Not too long ago, Sean was invited to a roller skating birthday party. It was at a big roller skating rink where several birthday parties were held at the same time making it unclear which kid belonged to which party. It was one big crazy mass of rolling kids all jacked up on icing which makes for good times indeed.
Much to my dismay, my son does not have the skating mojo. Skating to me is the equivalent of say, walking or breathing. It is unthinkable to me that anyone could not automatically know how to skate. Or swim for that matter. I understand that mathematicians feel the same way — how can one not know how to do math? I don’t know but I don’t. My brain don’t bend that-a-way. So in theory I understand that some people can’t skate. In practice, I do not.
Be that as it may.
Unfortunately, Sean does not understand that he does not have the skating mojo. He imagines that he does. I think this imagining comes with the Y chromosome package, the delusional tendencies towards overestimation about ones looks and abilities. But I have no scientific research to back that up. Along with sweeping over-generalizations and invented facts and other bad habits, I digress as well.
Anyway, Sean wants me to go along side of him and “help” him skate. What helping means is that he slips and slides and flails and twists and clomps along as he claws at my clothing while I wrench my back trying to “help” him stay upright. This is not fun. For me. It is exhausting is what it is. And after about 5-minutes of this I am somewhat not having fun.
So at about the 6-minute mark, I go sit down and send his father in as my replacement so that he might partake of the fun as well.
As I’m sitting there watching the swarm of seven-year-olds circling the rink like a pack of drunken and disorderly bees, I notice that none of them seem to have the skating mojo and I wonder if this because kids today (anytime you use the phrase “kids today” you are automatically OLD) don’t get out and roller skate on the sidewalk like I used to when I was seven. Probably because of all the newly discovered dangers of CONCRETE and the need of helmets and pads and whatnot.
But then my attention is turned away from the swarm and towards what sounds like a wrecking ball. I see a boy about Sean’s age wearing in-line skates standing in front of a video machine of some sort. The machine has apparently trespassed against this boy and he is kicking the skunk out of it with his skates. Not just a little tap-tap, nudge-nudge, but an all out repeated whacking with the toe of his skate. (Yeah, I know. He might have issues. I shouldn’t judge. I should give him a hug and help him explore his feelings. Gotcha.)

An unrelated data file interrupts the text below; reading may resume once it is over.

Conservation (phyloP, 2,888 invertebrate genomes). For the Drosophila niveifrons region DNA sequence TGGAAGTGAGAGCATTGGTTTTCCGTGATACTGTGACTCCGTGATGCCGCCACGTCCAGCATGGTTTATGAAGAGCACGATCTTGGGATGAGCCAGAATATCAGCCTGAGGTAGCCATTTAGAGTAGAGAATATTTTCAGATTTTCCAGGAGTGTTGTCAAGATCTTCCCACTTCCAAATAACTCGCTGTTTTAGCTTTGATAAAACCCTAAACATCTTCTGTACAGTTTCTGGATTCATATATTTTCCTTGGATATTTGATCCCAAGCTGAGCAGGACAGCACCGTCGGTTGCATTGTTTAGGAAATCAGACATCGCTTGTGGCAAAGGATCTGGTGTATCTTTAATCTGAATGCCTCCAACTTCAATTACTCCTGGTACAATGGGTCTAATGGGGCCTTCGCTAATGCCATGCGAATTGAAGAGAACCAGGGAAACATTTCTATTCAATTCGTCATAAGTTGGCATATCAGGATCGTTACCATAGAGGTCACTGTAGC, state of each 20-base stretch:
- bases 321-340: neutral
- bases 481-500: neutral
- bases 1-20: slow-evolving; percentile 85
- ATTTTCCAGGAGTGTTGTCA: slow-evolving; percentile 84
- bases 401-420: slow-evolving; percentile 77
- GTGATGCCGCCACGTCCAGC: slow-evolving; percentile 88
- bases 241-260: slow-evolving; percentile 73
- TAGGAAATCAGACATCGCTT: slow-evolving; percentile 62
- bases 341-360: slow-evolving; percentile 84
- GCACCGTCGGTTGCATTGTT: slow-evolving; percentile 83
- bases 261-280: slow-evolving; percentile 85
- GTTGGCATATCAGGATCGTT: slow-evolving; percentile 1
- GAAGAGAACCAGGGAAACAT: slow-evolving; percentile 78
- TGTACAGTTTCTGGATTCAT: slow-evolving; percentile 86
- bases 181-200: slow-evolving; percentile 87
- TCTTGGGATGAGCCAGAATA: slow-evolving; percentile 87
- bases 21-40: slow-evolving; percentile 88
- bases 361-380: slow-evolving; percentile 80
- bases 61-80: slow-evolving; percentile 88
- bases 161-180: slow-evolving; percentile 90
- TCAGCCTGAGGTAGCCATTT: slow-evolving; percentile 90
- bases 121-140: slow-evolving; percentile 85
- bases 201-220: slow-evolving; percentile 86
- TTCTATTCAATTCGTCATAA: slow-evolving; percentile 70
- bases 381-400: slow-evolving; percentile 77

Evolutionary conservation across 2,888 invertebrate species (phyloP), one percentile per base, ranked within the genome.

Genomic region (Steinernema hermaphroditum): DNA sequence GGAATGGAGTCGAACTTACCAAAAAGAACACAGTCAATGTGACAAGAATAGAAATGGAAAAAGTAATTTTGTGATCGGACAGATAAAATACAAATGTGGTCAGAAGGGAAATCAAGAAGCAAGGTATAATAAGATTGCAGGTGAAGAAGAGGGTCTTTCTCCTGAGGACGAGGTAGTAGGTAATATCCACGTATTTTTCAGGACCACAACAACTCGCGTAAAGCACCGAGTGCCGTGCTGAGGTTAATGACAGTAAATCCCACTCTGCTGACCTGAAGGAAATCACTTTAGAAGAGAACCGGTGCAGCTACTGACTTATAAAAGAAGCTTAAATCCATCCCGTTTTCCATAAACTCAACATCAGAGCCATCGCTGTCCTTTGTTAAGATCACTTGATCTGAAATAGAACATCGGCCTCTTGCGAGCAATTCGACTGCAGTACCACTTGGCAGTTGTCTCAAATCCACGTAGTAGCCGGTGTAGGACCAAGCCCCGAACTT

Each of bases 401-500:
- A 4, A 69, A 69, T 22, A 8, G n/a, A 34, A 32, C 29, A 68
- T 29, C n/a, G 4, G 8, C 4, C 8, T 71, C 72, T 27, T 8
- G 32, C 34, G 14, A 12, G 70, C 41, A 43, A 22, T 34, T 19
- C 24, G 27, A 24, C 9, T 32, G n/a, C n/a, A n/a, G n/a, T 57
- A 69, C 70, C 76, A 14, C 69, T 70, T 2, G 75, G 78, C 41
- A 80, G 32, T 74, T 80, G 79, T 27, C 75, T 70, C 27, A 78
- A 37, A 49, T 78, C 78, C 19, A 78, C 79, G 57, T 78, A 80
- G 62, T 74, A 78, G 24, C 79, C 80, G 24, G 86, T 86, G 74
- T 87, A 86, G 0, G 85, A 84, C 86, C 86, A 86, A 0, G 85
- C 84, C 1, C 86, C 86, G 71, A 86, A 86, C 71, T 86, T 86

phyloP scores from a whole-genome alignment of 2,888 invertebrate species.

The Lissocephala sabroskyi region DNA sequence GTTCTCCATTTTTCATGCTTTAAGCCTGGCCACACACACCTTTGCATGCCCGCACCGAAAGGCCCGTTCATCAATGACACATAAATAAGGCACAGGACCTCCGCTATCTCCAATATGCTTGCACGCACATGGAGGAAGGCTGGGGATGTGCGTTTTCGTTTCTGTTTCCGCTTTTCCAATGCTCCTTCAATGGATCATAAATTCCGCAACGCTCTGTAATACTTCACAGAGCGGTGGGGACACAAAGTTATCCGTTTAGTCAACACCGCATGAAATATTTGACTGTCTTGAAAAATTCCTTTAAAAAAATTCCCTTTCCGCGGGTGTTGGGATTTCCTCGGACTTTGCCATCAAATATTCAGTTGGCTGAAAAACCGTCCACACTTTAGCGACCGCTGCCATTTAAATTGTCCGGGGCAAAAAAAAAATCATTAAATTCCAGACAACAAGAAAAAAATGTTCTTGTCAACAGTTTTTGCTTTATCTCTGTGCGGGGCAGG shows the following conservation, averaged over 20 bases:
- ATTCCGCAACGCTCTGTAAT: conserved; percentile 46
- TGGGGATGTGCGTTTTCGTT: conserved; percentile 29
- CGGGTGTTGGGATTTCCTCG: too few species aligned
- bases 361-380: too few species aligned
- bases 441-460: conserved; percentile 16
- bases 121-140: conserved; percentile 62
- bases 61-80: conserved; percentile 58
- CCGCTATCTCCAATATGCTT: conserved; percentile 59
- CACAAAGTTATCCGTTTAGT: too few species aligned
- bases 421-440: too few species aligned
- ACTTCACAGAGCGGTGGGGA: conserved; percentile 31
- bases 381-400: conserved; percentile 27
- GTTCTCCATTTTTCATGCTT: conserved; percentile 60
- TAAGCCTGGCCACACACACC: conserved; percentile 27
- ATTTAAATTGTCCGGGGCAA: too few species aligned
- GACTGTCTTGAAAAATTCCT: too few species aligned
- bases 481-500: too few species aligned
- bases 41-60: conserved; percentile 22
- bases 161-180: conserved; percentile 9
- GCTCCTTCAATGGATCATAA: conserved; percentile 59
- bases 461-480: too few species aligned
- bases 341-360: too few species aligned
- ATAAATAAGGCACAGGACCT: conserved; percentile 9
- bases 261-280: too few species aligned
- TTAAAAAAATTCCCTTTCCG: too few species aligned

Had it been one of Sean’s classmates, I might have hollered, “Hey Dude! KNOCK it off!” But I didn’t know this
thug child and I was kind of shocked to see such a fearless display, such a blatant abuse of public property. I was stunned quite frankly and so I just sort of stared at him and I tried to make sense out of what I was seeing.
I looked around to see which gal was is his mother, which gal was going to swoop in on her broom and open up a can of Crazy Lady on him. Because that’s what I woulda done had it been Sean. That is what any mother I knew would do, so I assumed that Machine Kicker was with one of the other skating parties, not ours.
But no mother swooped in and he continued his rage against the machine, giving it a proper beating. I did notice a gal nearby watching him in a disinterested manner as she chatted away on her cell phone. Perhaps she was calling the authorities. Perhaps like me, she was stunned and had no idea who this kid was. Perhaps his mother had dropped him off and he was here by himself, free to express his feelings. Perhaps.
Later, as the party is wrapping up, I see my friend who is hosting the party chatting up the woman on the cell phone and standing next to her is Machine Kicker himself, thanking the hostess for a lovely time. For the second time that day, I was stunned. I could not believe that Machine Kicker was one of us!
And that’s just the problem. All the machine kickers are one us, on some level, and we don’t quite know what to do about it.